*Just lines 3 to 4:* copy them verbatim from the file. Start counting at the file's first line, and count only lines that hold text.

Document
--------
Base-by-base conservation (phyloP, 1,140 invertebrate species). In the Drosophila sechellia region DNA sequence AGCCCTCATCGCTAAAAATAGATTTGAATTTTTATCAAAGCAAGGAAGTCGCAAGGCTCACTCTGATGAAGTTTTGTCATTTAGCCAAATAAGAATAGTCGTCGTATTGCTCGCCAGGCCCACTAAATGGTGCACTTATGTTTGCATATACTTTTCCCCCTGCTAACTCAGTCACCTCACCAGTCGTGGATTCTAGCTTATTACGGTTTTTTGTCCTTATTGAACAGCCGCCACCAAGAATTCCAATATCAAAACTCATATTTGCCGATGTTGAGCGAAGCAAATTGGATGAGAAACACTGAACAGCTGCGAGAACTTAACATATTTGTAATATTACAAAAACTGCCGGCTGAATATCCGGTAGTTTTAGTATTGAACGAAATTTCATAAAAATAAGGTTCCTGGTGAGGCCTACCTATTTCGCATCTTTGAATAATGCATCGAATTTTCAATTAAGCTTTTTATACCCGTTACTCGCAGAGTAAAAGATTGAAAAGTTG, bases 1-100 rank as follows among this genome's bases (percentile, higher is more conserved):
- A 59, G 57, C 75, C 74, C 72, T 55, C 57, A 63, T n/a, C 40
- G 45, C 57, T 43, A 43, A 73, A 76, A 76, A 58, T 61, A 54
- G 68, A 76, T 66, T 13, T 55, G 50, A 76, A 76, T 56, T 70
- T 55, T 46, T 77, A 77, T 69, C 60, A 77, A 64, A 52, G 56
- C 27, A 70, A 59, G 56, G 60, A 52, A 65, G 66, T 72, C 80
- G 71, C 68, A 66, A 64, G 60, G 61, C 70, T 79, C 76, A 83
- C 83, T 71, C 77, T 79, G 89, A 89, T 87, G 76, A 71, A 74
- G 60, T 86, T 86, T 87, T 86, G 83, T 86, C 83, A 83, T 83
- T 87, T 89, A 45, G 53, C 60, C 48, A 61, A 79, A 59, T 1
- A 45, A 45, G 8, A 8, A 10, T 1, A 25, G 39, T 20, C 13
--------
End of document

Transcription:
- G 45, C 57, T 43, A 43, A 73, A 76, A 76, A 58, T 61, A 54
- G 68, A 76, T 66, T 13, T 55, G 50, A 76, A 76, T 56, T 70